Our Stained Glass Windows

The Eight Round Art Glass Windows

In the Sistine Chapel in Rome Michelangelo painted Creation on the ceiling and the End of the World on the wall behind the altar. Our eight windows start with creation on the south window and finish with the end of the universe behind the altar. 
Our eight windows start with creation on the south window and finish with the end of the universe behind the altar with the smiling, welcoming Jesus. (left) the The heart the Church, the Eucharist, Below are two of the Old Testament windows. (left to right) The southeast window shows the sacrifice of Noah. Above is the rainbow, a sign of God's promise. Below, hidden in the stones of the altar, are the shepherd's staff and crown of King David. The, southwest window shows the parting of the Red Sea, the pillar of fire and pillar of cloud that led the Jews for 40 years. The center shows the burning bush containing an outline of the tablets of the Ten Commandments. 
 
The south window shows the beginning of the universe represented with an explosion of God's Word - The Son - "...and God said..." The stars explode out from the center of the window and continue into all the windows. 
The next two windows (SE & SW) are the first stage of Salvation History, the Old Testament.
The southeast window shows the sacrifice of Noah. Above is the rainbow, a sign of God's promise. Below, hidden in the stones of the altar, are the shepherd's staff and crown of King David.
 
The southwest window shows the parting of the Red Sea, the pillar of fire and the pillar of cloud that lead the Jews for 40 years, the burning bush and an outline of the tablets of the Ten Commandments.
 
The east and west windows show the New Testament - the second stage of Salvation History.
 
The east window shows the Sacrifice of the Cross; including a crown of thorns, three crosses and some nails. It is a somber window.
 
The west window is the gentle Sea of Galilee where Jesus did most of His preaching, the loaves and fishes, a fishing net and the star of Bethlehem. 
The next two windows show the Church.
 
The northwest window shows Pentecost, the birthday of the Church, with a strong driving wind, the tongues of fire and the waters of Baptism.
 Across from this is the heart of the Church , the Eucharist. The perimeter represents the earth and the fact that Mass is celebrated all over the world by all peoples (catholic). The windows on the east side all show sacrifices; Noah, Jesus and the Holy Sacrifice of the Mass. The windows on the west side all show water; baptism/salvation.
The window behind the altar is the Glorified Christ, the end of the universe when all creation again comes to God, where it started. He is a smiling and welcoming Jesus.

 

The theology of the windows was the inspiration of Fr. Sigmund, Art & Design by Bob Hansman and the production was completed by Artglass Unlimited.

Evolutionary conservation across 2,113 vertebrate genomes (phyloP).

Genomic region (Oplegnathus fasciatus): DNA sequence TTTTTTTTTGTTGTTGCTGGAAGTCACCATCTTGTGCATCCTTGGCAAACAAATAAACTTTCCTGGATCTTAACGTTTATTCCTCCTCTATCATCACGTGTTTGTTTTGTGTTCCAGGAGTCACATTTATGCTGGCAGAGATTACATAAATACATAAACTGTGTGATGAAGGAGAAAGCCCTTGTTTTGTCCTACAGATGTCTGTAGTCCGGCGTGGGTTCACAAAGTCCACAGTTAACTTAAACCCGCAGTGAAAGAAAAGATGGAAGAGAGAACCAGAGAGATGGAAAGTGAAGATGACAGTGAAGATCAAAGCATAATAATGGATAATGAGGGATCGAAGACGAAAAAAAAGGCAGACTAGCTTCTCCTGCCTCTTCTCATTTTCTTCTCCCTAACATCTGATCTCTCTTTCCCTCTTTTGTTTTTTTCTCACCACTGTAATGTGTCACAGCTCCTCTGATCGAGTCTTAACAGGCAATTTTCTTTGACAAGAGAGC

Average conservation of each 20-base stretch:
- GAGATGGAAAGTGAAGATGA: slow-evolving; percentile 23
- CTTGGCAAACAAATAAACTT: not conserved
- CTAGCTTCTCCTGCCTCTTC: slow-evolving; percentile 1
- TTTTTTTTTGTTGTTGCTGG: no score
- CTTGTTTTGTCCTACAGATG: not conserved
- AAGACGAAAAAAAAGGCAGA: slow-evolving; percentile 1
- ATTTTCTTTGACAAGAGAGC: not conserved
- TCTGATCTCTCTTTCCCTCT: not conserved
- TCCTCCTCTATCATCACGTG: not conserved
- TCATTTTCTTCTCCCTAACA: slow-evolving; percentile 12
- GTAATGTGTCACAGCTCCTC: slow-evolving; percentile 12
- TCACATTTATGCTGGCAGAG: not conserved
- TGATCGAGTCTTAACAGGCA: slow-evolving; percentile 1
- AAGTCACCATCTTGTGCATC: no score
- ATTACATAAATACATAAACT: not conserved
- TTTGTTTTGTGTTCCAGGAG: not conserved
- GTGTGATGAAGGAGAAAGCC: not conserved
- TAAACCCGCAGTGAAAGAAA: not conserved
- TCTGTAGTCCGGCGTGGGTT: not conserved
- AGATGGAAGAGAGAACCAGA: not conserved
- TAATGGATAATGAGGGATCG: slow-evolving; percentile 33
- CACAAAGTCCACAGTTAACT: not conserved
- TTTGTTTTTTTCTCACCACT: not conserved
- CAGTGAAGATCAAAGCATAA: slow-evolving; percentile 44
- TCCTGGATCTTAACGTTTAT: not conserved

The Stained Glass from the Old Church

5 stained glass windows were saved and restored from the Kimmswick church and installed around the outside of the new church.

This windows depicts Jesus's encounter with the woman at the well in fourth chapter of the Gospel of John.

He had to pass through Samaria. So he came to a town of Samaria called Sychar,* near the plot of land that Jacob had given to his son Joseph. Jacob’s well was there. Jesus, tired from his journey, sat down there at the well. It was about noon.
A woman of Samaria came to draw water. Jesus said to her, “Give me a drink.” His disciples had gone into the town to buy food. The Samaritan woman said to him, “How can you, a Jew, ask me, a Samaritan woman, for a drink?” (For Jews use nothing in common with Samaritans.) Jesus answered and said to her, “If you knew the gift of God and who is saying to you, ‘Give me a drink,’ you would have asked him and he would have given you living water.”  John 4:4–10.

This windows depicts the Annunciation. 

In the sixth month, the angel Gabriel was sent from God to a town of Galilee called Nazareth, to a virgin betrothed to a man named Joseph, of the house of David, and the virgin’s name was Mary. And coming to her, he said, “Hail, favored one! The Lord is with you.” But she was greatly troubled at what was said and pondered what sort of greeting this might be. Then the angel said to her, “Do not be afraid, Mary, for you have found favor with God. Behold, you will conceive in your womb and bear a son, and you shall name him Jesus. He will be great and will be called Son of the Most High, and the Lord God will give him the throne of David his father, and he will rule over the house of Jacob forever, and of his kingdom there will be no end.” But Mary said to the angel, “How can this be, since I have no relations with a man?” And the angel said to her in reply, “The holy Spirit will come upon you, and the power of the Most High will overshadow you. Therefore the child to be born will be called holy, the Son of God. And behold, Elizabeth, your relative, has also conceived a son in her old age, and this is the sixth month for her who was called barren; for nothing will be impossible for God.” Mary said, “Behold, I am the handmaid of the Lord. May it be done to me according to your word.
Luke 1:26–38.

This window shows Jesus working in the carpenter shop with Joseph. 
This window depicts the death of St. Joseph in the presence of Mary and Jesus.

This window depicts Jesus as the Good Shepherd.

I came so that they might have life and have it more abundantly. I am the good shepherd. A good shepherd lays down his life for the sheep.
John 10:10–11.

 

 

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